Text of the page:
As the 2012 Republican primaries approach, White House hopeful Newt Gingrich is scrambling to stay atop the heap of contenders. But the former House speaker has vowed to avoid negative ads, and many of his recent policy ideas — such as sending federal agents to arrest "activist" judges — have drawn bipartisan criticism. So he's trying a new strategy, hoping voters will relate to another of his pet issues: pets.
Gingrich is already known for his love of zoos; he claims to have visited 95 in the U.S., and as a child he dreamed of becoming "either a zoo director or a vertebrate paleontologist." He abandoned that dream long ago to pursue politics, but he hasn't lost his soft spot for animals. And now he hopes the two interests can make for a winning combination with primary voters.
Gingrich has created a new website called "Pets With Newt," which aims to highlight his "lighter side" as a presidential candidate, he tells ABC News. The site remains empty as of Tuesday afternoon — aside from a large "Pets With Newt" logo and pawprint — but Gingrich says it will launch soon. (Update, 12/28: Pets With Newt is now live. The site lets users submit photos of their pets, provides links to Gingrich's campaign website and lists his favorite zoos.)
"As speaker I made it possible for people in public housing to keep their pets," he says, referring to his tenure as House majority leader from 1995 to 1999. "I love pets, so we're going to have an entire project."
Gingrich doesn't own any pets, but says he'd like to have a dog in the White House — assuming he and his wife, Callista, can agree on a size. Callista likes small dogs, he tells ABC News, while he prefers bigger ones. "When I was a child I had a cocker spaniel and Doberman pinscher and German shepherd," he says. "But we have not yet had a family conference on this topic."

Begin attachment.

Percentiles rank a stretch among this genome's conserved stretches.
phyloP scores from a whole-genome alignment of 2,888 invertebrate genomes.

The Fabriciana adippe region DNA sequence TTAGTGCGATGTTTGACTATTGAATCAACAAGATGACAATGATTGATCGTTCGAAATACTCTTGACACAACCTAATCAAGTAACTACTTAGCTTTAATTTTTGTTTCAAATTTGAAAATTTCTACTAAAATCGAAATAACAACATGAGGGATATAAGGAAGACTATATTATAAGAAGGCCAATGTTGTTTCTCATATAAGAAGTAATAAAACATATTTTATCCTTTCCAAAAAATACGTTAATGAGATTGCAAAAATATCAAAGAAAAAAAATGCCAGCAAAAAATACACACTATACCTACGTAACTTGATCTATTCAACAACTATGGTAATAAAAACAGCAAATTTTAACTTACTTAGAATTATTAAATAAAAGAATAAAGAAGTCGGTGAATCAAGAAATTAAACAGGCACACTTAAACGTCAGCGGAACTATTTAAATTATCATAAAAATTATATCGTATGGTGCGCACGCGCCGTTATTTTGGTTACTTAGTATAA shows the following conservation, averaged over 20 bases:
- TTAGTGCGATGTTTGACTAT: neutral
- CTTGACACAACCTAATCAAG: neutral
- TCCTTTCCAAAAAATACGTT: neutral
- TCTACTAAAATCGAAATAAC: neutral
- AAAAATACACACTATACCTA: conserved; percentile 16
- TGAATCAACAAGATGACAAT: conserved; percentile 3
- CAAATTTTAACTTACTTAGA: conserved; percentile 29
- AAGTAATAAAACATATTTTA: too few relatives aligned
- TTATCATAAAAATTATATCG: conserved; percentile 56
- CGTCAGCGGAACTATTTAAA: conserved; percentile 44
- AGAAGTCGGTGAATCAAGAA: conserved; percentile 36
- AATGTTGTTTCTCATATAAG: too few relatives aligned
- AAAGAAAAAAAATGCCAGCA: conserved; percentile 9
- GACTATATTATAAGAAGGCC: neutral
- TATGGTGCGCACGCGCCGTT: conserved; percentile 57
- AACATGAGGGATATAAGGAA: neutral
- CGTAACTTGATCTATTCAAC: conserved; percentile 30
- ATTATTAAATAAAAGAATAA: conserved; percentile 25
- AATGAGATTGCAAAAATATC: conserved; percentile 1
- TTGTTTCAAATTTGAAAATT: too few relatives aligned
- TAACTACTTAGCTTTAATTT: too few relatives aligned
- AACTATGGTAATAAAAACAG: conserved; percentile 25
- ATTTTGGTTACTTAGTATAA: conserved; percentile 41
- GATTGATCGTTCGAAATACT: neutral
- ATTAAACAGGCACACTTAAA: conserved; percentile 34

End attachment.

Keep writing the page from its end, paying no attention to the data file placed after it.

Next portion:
On top of promoting its candidate's love for animals, the Gingrich campaign is also making a music-education video starring Callista, who is classically trained as a singer and a French horn player. Both projects are part of a broader effort to portray a light-hearted side of the couple, ABC News reports, and to make them seem above the fray. "Politics doesn't have to be mean and nasty and disgusting," according to Gingrich. "You can actually have fun as citizens working together."
Gingrich has recently acknowledged his past behavior was "not appropriate," telling the Christian Broadcasting Network earlier this year that his infidelity was "partially driven by how passionately I felt about this country, that I worked far too hard." And while he's likely still working hard as the Iowa caucuses loom, his campaign seems to be highlighting his domestic life as a way to popularize the new Newt Gingrich. By focusing on wholesome passions like his love of dogs, for instance, maybe he can persuade Republican voters that his own days in the doghouse are behind him.
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